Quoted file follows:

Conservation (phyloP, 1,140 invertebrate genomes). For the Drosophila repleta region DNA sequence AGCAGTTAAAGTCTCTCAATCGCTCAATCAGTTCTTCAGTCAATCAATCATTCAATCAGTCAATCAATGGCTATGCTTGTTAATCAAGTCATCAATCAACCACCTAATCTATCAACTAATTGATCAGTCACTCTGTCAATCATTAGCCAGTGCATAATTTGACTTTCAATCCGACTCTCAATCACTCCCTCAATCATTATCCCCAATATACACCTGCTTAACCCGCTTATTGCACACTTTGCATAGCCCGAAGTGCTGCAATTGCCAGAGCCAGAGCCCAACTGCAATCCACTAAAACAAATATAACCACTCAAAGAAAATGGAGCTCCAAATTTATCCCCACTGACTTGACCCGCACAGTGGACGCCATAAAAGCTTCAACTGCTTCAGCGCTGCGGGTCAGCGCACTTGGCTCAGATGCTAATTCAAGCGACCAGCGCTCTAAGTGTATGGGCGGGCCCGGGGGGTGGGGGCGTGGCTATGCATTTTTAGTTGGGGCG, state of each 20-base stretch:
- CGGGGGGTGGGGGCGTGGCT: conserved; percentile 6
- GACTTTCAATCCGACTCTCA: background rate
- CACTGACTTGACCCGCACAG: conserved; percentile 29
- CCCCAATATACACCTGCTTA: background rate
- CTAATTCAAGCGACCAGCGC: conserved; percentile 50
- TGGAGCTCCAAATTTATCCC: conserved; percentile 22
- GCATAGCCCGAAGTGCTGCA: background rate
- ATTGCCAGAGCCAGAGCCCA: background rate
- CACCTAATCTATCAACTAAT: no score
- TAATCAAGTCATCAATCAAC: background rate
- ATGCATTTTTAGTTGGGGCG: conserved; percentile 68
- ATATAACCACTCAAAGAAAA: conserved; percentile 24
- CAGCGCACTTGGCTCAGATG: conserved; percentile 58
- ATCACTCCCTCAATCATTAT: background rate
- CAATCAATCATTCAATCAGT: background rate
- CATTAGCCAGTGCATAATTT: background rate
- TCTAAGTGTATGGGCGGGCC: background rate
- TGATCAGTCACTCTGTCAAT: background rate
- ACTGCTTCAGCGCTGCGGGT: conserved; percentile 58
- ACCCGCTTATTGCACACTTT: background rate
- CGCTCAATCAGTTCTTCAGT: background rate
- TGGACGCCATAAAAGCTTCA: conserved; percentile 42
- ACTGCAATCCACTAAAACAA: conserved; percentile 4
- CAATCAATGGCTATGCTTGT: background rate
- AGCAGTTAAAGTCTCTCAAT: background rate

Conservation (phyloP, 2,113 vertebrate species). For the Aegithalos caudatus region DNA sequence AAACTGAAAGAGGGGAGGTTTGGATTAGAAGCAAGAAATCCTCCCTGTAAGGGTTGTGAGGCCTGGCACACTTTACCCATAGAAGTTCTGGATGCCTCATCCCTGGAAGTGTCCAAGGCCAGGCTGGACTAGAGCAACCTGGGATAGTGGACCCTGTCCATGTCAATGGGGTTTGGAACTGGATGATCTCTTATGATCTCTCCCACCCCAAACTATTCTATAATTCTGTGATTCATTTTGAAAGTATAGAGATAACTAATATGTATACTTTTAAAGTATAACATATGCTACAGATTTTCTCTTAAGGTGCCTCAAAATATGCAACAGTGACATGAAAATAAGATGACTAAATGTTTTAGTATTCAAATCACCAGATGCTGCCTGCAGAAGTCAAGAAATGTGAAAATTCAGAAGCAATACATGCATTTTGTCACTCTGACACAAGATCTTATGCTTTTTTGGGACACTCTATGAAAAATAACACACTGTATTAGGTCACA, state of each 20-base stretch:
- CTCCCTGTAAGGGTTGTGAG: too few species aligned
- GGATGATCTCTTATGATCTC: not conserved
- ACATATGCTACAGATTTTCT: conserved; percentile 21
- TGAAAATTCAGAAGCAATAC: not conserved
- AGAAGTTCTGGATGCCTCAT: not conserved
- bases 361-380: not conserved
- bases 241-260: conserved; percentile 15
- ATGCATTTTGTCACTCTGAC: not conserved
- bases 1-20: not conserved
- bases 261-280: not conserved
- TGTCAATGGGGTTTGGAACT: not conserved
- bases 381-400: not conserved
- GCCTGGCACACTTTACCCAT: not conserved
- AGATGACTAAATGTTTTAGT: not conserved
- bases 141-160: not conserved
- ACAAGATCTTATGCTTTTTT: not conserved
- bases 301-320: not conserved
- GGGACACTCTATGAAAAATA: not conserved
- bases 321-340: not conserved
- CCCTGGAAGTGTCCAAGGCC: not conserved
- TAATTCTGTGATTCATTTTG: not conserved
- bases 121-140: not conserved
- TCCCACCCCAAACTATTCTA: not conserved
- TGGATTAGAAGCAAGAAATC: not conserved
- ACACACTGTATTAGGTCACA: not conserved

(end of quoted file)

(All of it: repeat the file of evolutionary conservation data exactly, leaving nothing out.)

Conservation (phyloP, 1,140 invertebrate genomes). For the Drosophila repleta region DNA sequence AGCAGTTAAAGTCTCTCAATCGCTCAATCAGTTCTTCAGTCAATCAATCATTCAATCAGTCAATCAATGGCTATGCTTGTTAATCAAGTCATCAATCAACCACCTAATCTATCAACTAATTGATCAGTCACTCTGTCAATCATTAGCCAGTGCATAATTTGACTTTCAATCCGACTCTCAATCACTCCCTCAATCATTATCCCCAATATACACCTGCTTAACCCGCTTATTGCACACTTTGCATAGCCCGAAGTGCTGCAATTGCCAGAGCCAGAGCCCAACTGCAATCCACTAAAACAAATATAACCACTCAAAGAAAATGGAGCTCCAAATTTATCCCCACTGACTTGACCCGCACAGTGGACGCCATAAAAGCTTCAACTGCTTCAGCGCTGCGGGTCAGCGCACTTGGCTCAGATGCTAATTCAAGCGACCAGCGCTCTAAGTGTATGGGCGGGCCCGGGGGGTGGGGGCGTGGCTATGCATTTTTAGTTGGGGCG, state of each 20-base stretch:
- CGGGGGGTGGGGGCGTGGCT: conserved; percentile 6
- GACTTTCAATCCGACTCTCA: background rate
- CACTGACTTGACCCGCACAG: conserved; percentile 29
- CCCCAATATACACCTGCTTA: background rate
- CTAATTCAAGCGACCAGCGC: conserved; percentile 50
- TGGAGCTCCAAATTTATCCC: conserved; percentile 22
- GCATAGCCCGAAGTGCTGCA: background rate
- ATTGCCAGAGCCAGAGCCCA: background rate
- CACCTAATCTATCAACTAAT: no score
- TAATCAAGTCATCAATCAAC: background rate
- ATGCATTTTTAGTTGGGGCG: conserved; percentile 68
- ATATAACCACTCAAAGAAAA: conserved; percentile 24
- CAGCGCACTTGGCTCAGATG: conserved; percentile 58
- ATCACTCCCTCAATCATTAT: background rate
- CAATCAATCATTCAATCAGT: background rate
- CATTAGCCAGTGCATAATTT: background rate
- TCTAAGTGTATGGGCGGGCC: background rate
- TGATCAGTCACTCTGTCAAT: background rate
- ACTGCTTCAGCGCTGCGGGT: conserved; percentile 58
- ACCCGCTTATTGCACACTTT: background rate
- CGCTCAATCAGTTCTTCAGT: background rate
- TGGACGCCATAAAAGCTTCA: conserved; percentile 42
- ACTGCAATCCACTAAAACAA: conserved; percentile 4
- CAATCAATGGCTATGCTTGT: background rate
- AGCAGTTAAAGTCTCTCAAT: background rate

Conservation (phyloP, 2,113 vertebrate species). For the Aegithalos caudatus region DNA sequence AAACTGAAAGAGGGGAGGTTTGGATTAGAAGCAAGAAATCCTCCCTGTAAGGGTTGTGAGGCCTGGCACACTTTACCCATAGAAGTTCTGGATGCCTCATCCCTGGAAGTGTCCAAGGCCAGGCTGGACTAGAGCAACCTGGGATAGTGGACCCTGTCCATGTCAATGGGGTTTGGAACTGGATGATCTCTTATGATCTCTCCCACCCCAAACTATTCTATAATTCTGTGATTCATTTTGAAAGTATAGAGATAACTAATATGTATACTTTTAAAGTATAACATATGCTACAGATTTTCTCTTAAGGTGCCTCAAAATATGCAACAGTGACATGAAAATAAGATGACTAAATGTTTTAGTATTCAAATCACCAGATGCTGCCTGCAGAAGTCAAGAAATGTGAAAATTCAGAAGCAATACATGCATTTTGTCACTCTGACACAAGATCTTATGCTTTTTTGGGACACTCTATGAAAAATAACACACTGTATTAGGTCACA, state of each 20-base stretch:
- CTCCCTGTAAGGGTTGTGAG: too few species aligned
- GGATGATCTCTTATGATCTC: not conserved
- ACATATGCTACAGATTTTCT: conserved; percentile 21
- TGAAAATTCAGAAGCAATAC: not conserved
- AGAAGTTCTGGATGCCTCAT: not conserved
- bases 361-380: not conserved
- bases 241-260: conserved; percentile 15
- ATGCATTTTGTCACTCTGAC: not conserved
- bases 1-20: not conserved
- bases 261-280: not conserved
- TGTCAATGGGGTTTGGAACT: not conserved
- bases 381-400: not conserved
- GCCTGGCACACTTTACCCAT: not conserved
- AGATGACTAAATGTTTTAGT: not conserved
- bases 141-160: not conserved
- ACAAGATCTTATGCTTTTTT: not conserved
- bases 301-320: not conserved
- GGGACACTCTATGAAAAATA: not conserved
- bases 321-340: not conserved
- CCCTGGAAGTGTCCAAGGCC: not conserved
- TAATTCTGTGATTCATTTTG: not conserved
- bases 121-140: not conserved
- TCCCACCCCAAACTATTCTA: not conserved
- TGGATTAGAAGCAAGAAATC: not conserved
- ACACACTGTATTAGGTCACA: not conserved